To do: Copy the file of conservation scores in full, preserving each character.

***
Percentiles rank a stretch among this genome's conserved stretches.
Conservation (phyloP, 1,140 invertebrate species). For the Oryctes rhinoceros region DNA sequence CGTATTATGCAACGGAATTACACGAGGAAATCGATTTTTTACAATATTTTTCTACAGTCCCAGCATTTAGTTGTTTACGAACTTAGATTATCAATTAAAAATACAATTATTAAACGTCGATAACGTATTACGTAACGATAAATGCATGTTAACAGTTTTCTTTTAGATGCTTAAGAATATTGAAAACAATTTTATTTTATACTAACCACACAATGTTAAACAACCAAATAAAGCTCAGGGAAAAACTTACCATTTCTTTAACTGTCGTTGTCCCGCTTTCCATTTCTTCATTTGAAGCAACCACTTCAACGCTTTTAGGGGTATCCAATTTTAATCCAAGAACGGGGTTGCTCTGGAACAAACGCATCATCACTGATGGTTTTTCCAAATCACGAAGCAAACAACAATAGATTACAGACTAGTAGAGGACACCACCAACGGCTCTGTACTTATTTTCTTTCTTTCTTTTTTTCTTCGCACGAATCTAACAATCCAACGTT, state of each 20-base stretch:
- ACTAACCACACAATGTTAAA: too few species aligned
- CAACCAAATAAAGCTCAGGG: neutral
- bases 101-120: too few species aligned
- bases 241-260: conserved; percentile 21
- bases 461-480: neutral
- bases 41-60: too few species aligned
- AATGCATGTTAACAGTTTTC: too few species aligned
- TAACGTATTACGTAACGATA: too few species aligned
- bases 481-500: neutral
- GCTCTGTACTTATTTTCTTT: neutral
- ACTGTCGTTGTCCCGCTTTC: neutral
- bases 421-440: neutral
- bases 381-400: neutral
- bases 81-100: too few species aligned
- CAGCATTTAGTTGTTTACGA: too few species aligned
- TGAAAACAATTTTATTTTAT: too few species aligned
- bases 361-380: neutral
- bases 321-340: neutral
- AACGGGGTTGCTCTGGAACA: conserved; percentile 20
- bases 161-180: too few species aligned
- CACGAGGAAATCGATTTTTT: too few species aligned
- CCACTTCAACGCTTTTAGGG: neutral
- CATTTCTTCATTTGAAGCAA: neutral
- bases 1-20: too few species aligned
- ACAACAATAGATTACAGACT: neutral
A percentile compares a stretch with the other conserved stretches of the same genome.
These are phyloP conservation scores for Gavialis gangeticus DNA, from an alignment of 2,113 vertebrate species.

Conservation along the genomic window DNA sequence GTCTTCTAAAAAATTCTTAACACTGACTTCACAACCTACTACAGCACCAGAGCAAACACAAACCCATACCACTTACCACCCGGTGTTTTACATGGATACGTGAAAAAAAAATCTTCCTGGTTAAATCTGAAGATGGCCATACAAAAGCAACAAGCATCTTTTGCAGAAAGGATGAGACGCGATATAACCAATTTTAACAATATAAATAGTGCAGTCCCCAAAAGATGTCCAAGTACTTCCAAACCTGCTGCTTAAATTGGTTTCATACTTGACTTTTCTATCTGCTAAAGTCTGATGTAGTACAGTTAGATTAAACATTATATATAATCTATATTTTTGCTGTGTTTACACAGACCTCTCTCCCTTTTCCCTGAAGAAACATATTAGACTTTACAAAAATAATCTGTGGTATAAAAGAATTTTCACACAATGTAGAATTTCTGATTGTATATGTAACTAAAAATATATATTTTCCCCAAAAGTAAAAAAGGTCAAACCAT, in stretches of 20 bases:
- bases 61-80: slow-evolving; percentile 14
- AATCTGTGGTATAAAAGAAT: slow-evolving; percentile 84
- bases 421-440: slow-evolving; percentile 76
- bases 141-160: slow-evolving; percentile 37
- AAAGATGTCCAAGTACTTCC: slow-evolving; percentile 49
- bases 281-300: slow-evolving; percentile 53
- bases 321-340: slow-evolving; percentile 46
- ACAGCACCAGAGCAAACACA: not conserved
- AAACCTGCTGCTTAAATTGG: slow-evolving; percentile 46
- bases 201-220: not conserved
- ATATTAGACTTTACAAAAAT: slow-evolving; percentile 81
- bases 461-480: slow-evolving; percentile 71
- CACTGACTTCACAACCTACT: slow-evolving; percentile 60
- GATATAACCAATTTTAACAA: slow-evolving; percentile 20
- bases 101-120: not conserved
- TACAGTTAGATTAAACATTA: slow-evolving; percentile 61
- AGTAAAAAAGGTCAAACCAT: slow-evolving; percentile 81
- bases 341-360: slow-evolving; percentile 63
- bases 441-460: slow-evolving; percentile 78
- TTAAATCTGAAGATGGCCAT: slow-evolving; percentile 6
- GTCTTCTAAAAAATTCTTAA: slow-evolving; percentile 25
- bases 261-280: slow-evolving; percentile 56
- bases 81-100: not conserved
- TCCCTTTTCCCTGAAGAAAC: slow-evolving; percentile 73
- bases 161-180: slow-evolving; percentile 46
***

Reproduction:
Percentiles rank a stretch among this genome's conserved stretches.
Conservation (phyloP, 1,140 invertebrate species). For the Oryctes rhinoceros region DNA sequence CGTATTATGCAACGGAATTACACGAGGAAATCGATTTTTTACAATATTTTTCTACAGTCCCAGCATTTAGTTGTTTACGAACTTAGATTATCAATTAAAAATACAATTATTAAACGTCGATAACGTATTACGTAACGATAAATGCATGTTAACAGTTTTCTTTTAGATGCTTAAGAATATTGAAAACAATTTTATTTTATACTAACCACACAATGTTAAACAACCAAATAAAGCTCAGGGAAAAACTTACCATTTCTTTAACTGTCGTTGTCCCGCTTTCCATTTCTTCATTTGAAGCAACCACTTCAACGCTTTTAGGGGTATCCAATTTTAATCCAAGAACGGGGTTGCTCTGGAACAAACGCATCATCACTGATGGTTTTTCCAAATCACGAAGCAAACAACAATAGATTACAGACTAGTAGAGGACACCACCAACGGCTCTGTACTTATTTTCTTTCTTTCTTTTTTTCTTCGCACGAATCTAACAATCCAACGTT, state of each 20-base stretch:
- ACTAACCACACAATGTTAAA: too few species aligned
- CAACCAAATAAAGCTCAGGG: neutral
- bases 101-120: too few species aligned
- bases 241-260: conserved; percentile 21
- bases 461-480: neutral
- bases 41-60: too few species aligned
- AATGCATGTTAACAGTTTTC: too few species aligned
- TAACGTATTACGTAACGATA: too few species aligned
- bases 481-500: neutral
- GCTCTGTACTTATTTTCTTT: neutral
- ACTGTCGTTGTCCCGCTTTC: neutral
- bases 421-440: neutral
- bases 381-400: neutral
- bases 81-100: too few species aligned
- CAGCATTTAGTTGTTTACGA: too few species aligned
- TGAAAACAATTTTATTTTAT: too few species aligned
- bases 361-380: neutral
- bases 321-340: neutral
- AACGGGGTTGCTCTGGAACA: conserved; percentile 20
- bases 161-180: too few species aligned
- CACGAGGAAATCGATTTTTT: too few species aligned
- CCACTTCAACGCTTTTAGGG: neutral
- CATTTCTTCATTTGAAGCAA: neutral
- bases 1-20: too few species aligned
- ACAACAATAGATTACAGACT: neutral
A percentile compares a stretch with the other conserved stretches of the same genome.
These are phyloP conservation scores for Gavialis gangeticus DNA, from an alignment of 2,113 vertebrate species.

Conservation along the genomic window DNA sequence GTCTTCTAAAAAATTCTTAACACTGACTTCACAACCTACTACAGCACCAGAGCAAACACAAACCCATACCACTTACCACCCGGTGTTTTACATGGATACGTGAAAAAAAAATCTTCCTGGTTAAATCTGAAGATGGCCATACAAAAGCAACAAGCATCTTTTGCAGAAAGGATGAGACGCGATATAACCAATTTTAACAATATAAATAGTGCAGTCCCCAAAAGATGTCCAAGTACTTCCAAACCTGCTGCTTAAATTGGTTTCATACTTGACTTTTCTATCTGCTAAAGTCTGATGTAGTACAGTTAGATTAAACATTATATATAATCTATATTTTTGCTGTGTTTACACAGACCTCTCTCCCTTTTCCCTGAAGAAACATATTAGACTTTACAAAAATAATCTGTGGTATAAAAGAATTTTCACACAATGTAGAATTTCTGATTGTATATGTAACTAAAAATATATATTTTCCCCAAAAGTAAAAAAGGTCAAACCAT, in stretches of 20 bases:
- bases 61-80: slow-evolving; percentile 14
- AATCTGTGGTATAAAAGAAT: slow-evolving; percentile 84
- bases 421-440: slow-evolving; percentile 76
- bases 141-160: slow-evolving; percentile 37
- AAAGATGTCCAAGTACTTCC: slow-evolving; percentile 49
- bases 281-300: slow-evolving; percentile 53
- bases 321-340: slow-evolving; percentile 46
- ACAGCACCAGAGCAAACACA: not conserved
- AAACCTGCTGCTTAAATTGG: slow-evolving; percentile 46
- bases 201-220: not conserved
- ATATTAGACTTTACAAAAAT: slow-evolving; percentile 81
- bases 461-480: slow-evolving; percentile 71
- CACTGACTTCACAACCTACT: slow-evolving; percentile 60
- GATATAACCAATTTTAACAA: slow-evolving; percentile 20
- bases 101-120: not conserved
- TACAGTTAGATTAAACATTA: slow-evolving; percentile 61
- AGTAAAAAAGGTCAAACCAT: slow-evolving; percentile 81
- bases 341-360: slow-evolving; percentile 63
- bases 441-460: slow-evolving; percentile 78
- TTAAATCTGAAGATGGCCAT: slow-evolving; percentile 6
- GTCTTCTAAAAAATTCTTAA: slow-evolving; percentile 25
- bases 261-280: slow-evolving; percentile 56
- bases 81-100: not conserved
- TCCCTTTTCCCTGAAGAAAC: slow-evolving; percentile 73
- bases 161-180: slow-evolving; percentile 46